The 60 second pitch. Increasingly the chosen format for presenting any startup idea. If you can't convey your startup to an audience in one minute - maybe you need to start asking yourself some hard questions.
I can't quite decide whether it's a clever way to challenge founders to condense their businesses into succinct, easy-to-deliver concepts, or just the latest victim of our poor attention spans. As someone who likes to think they have the ability to offer their whole and undivided attention to something, I recently found myself 'dual-screening' whilst watching Netflix...
Perhaps the effects of our ever increasing digital connectedness should the be topic of another blog.
This week I attended the Mass Challenge Minute to Pitch event down at Tobacco Docks in London. The event couldn't have come at a better time. In a couple of weeks, I will have to do my own 60 second pitch as part of an accelerator interview. So the opportunity to see 40+ startups go up against both the clock and a large (but supportive) audience was not one to be missed.
First off, Tobacco Docks is a great location. Built in 1811 to serve as a tobacco store, its a big old warehouse in East London that is now home to a bunch of cool creative businesses and events. The event kicked off with a startup showcase, where founders manned logo-heavy stands and keenly discussed their businesses with attendees.
Not all attendees were equal however. Colour coded lanyards distinguished community members like myself from investors and Mass Challenge alumni. As you might expect, the investors were clearly coveting the most attention from the startups. I spent most of my time checking out the healthcare section (magnetic blood filtration for diseases like malaria!?) and also imagining how I would set up and layout a STAMP stand. (one day).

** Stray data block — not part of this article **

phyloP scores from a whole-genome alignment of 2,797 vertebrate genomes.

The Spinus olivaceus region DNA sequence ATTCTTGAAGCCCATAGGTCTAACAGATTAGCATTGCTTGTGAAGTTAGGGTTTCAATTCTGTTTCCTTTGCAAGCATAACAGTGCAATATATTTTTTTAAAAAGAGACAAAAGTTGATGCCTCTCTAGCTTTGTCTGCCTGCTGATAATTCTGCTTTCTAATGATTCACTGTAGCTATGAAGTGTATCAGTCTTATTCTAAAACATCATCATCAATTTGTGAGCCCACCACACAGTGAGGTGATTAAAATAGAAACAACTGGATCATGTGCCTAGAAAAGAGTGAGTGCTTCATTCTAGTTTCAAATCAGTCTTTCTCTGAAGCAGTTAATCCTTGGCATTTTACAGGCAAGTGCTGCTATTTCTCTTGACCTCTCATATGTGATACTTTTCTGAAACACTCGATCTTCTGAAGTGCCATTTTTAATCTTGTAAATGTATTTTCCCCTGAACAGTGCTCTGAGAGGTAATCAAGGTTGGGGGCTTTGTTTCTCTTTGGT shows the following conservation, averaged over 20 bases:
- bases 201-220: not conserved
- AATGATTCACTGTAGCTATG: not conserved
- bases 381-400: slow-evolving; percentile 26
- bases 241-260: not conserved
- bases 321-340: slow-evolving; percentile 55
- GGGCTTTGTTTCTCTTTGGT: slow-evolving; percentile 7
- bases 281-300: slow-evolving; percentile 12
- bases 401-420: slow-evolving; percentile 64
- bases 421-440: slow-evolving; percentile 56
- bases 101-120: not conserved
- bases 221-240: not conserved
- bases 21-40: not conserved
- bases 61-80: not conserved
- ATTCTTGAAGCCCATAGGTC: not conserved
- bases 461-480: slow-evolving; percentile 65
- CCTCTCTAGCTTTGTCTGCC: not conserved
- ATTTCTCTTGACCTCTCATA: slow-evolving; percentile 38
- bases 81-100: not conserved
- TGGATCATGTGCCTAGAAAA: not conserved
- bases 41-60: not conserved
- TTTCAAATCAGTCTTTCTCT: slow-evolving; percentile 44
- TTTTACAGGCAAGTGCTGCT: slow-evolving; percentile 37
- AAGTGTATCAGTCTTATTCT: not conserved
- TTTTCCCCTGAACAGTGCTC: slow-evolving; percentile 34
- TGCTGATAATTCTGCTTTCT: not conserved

When the pitch competition started, it quickly became clear that the 60 second rule was to be heavily enforced. The MC for the night had no qualms grappling the microphone from exasperated pitchers, desperately trying to reel off the last of their rehearsed speech.
Did I pick up some good tips? I think so. Elements of humour seemed to go down well with the assembled crowd. One guy pitched his startup in song form accompanied by a guitar whilst another capitalised on his dry-deadpan delivery to draw chuckles and applause from the audience. Even when one pitcher froze and lost his place, the crowd cheered him on to finish his delivery just in time for the buzzer.
The best pitches were those that, although well rehearsed and practiced, were delivered in a conversational, off-the-cuff manner. As with any presentations, those who were calm, collected and confident, received the admiration of the crowd. (The 5 'C's of 60 second pitching anyone?)
The audience voted for one startup from each of five groups to go through to a final round. Here they were all asked the same question, and given 60 seconds to provide an answer. The question: "Why should you win?" could have been better. I was hoping for something more insightful or more left-field that might have taken the founders by surprise. By this point in the night however, I think audience interest was waning and people either wanted to go home or to the pub.
And so after the overall winner was announced, and with a nice picture to tweet from the STAMP account, I made my way home in the London drizzle. With illegible scribbles in my notebook and some ideas of my own, I was somewhat more prepared for my own impending pitch in a couple of weeks.
Fortunately there wouldn't be a large audience at the interview to critique the first STAMP 60 second pitch. Of course that also means there won't be an assembled group to help cheer me on if things go wrong...
'til next time,
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